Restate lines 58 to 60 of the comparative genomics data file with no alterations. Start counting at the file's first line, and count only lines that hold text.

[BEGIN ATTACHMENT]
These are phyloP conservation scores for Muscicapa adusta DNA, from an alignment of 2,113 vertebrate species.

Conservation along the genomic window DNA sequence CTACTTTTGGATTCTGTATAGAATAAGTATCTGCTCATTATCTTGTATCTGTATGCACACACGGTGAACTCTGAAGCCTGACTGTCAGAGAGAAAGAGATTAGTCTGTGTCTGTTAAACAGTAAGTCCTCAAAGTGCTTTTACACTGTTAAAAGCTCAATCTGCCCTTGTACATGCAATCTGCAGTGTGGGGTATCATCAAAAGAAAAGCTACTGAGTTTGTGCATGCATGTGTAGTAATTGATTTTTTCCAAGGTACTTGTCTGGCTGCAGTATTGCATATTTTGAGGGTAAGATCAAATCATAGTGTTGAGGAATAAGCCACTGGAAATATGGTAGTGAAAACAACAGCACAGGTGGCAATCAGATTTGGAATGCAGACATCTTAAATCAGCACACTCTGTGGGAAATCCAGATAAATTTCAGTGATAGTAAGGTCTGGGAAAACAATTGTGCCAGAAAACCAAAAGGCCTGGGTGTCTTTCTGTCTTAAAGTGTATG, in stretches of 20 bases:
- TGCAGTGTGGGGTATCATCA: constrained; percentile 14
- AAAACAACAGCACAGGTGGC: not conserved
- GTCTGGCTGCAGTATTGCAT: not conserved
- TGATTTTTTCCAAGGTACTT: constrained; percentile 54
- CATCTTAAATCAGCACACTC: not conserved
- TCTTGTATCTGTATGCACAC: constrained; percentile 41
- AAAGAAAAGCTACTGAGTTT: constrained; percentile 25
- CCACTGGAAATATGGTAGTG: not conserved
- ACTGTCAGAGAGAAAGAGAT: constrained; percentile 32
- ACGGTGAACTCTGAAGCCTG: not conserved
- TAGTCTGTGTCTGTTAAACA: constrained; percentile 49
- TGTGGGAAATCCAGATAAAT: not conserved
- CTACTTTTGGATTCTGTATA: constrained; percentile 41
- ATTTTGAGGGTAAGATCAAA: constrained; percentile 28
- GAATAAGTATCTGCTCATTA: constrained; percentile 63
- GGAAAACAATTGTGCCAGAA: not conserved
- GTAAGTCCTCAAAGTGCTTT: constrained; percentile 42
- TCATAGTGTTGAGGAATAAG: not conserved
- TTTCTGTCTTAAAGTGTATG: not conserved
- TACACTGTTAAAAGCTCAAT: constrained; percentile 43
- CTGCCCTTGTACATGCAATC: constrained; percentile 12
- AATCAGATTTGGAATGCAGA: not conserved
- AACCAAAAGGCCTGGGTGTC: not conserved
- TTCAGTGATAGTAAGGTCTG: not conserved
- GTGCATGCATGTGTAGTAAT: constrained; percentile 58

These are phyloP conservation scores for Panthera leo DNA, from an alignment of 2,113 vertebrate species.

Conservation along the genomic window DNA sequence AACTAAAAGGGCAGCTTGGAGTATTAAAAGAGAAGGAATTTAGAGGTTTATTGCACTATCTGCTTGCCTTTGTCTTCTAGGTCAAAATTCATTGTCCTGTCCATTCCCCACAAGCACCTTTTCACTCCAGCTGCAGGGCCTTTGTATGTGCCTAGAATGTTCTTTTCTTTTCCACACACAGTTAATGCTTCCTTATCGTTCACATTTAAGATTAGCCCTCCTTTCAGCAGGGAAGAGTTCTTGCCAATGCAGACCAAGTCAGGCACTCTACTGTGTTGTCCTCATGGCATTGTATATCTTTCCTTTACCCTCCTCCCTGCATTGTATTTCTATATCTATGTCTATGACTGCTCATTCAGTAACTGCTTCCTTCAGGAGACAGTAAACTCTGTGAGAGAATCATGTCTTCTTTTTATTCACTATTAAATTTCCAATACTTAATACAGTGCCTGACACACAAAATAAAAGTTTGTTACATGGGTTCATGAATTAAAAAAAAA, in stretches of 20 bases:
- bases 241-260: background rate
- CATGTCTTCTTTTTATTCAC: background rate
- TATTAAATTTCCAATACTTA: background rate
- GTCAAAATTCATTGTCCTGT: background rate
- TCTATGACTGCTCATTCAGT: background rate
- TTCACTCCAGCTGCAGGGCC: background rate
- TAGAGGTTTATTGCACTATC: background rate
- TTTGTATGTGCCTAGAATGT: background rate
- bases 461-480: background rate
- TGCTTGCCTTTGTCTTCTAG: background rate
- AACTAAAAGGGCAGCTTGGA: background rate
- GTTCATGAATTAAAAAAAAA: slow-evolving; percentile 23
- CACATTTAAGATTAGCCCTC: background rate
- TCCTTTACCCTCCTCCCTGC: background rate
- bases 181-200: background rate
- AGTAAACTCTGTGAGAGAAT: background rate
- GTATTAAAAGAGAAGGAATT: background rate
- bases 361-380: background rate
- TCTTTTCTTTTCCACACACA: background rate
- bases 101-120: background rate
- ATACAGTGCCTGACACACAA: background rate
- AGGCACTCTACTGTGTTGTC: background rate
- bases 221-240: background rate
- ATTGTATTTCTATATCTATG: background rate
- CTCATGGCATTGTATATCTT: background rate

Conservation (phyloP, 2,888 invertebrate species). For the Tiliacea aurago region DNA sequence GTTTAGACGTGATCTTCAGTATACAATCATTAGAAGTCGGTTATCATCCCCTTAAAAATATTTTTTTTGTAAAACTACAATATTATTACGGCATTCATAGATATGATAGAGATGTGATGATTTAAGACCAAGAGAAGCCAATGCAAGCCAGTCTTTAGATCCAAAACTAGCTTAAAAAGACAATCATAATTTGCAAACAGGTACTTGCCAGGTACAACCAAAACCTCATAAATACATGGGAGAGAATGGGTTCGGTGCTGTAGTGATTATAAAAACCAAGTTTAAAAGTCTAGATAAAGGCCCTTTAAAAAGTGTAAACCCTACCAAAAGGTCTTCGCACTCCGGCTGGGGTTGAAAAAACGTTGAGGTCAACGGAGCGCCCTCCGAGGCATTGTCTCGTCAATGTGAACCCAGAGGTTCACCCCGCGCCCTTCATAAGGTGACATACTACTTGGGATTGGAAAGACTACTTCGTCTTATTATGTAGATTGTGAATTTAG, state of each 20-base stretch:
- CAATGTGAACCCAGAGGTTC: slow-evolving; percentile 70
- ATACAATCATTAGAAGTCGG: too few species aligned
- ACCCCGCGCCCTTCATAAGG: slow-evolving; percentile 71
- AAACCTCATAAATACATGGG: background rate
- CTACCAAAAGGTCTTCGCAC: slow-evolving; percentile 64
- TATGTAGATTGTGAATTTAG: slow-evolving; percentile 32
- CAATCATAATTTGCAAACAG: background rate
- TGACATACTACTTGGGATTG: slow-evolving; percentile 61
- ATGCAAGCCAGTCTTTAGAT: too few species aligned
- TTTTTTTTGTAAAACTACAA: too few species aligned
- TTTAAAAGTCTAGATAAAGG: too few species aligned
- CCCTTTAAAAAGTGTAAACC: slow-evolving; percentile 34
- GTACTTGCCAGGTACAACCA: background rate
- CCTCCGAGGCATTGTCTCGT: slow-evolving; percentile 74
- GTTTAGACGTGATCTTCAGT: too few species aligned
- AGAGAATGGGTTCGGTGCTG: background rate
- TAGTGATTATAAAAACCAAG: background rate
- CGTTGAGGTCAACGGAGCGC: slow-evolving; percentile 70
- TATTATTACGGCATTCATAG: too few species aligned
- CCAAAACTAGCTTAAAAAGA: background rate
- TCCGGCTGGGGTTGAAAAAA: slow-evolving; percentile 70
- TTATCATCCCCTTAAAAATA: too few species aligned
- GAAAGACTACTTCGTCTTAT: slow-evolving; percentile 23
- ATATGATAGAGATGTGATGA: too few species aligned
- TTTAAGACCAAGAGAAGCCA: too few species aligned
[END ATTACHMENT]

- ACCCCGCGCCCTTCATAAGG: slow-evolving; percentile 71
- AAACCTCATAAATACATGGG: background rate
- CTACCAAAAGGTCTTCGCAC: slow-evolving; percentile 64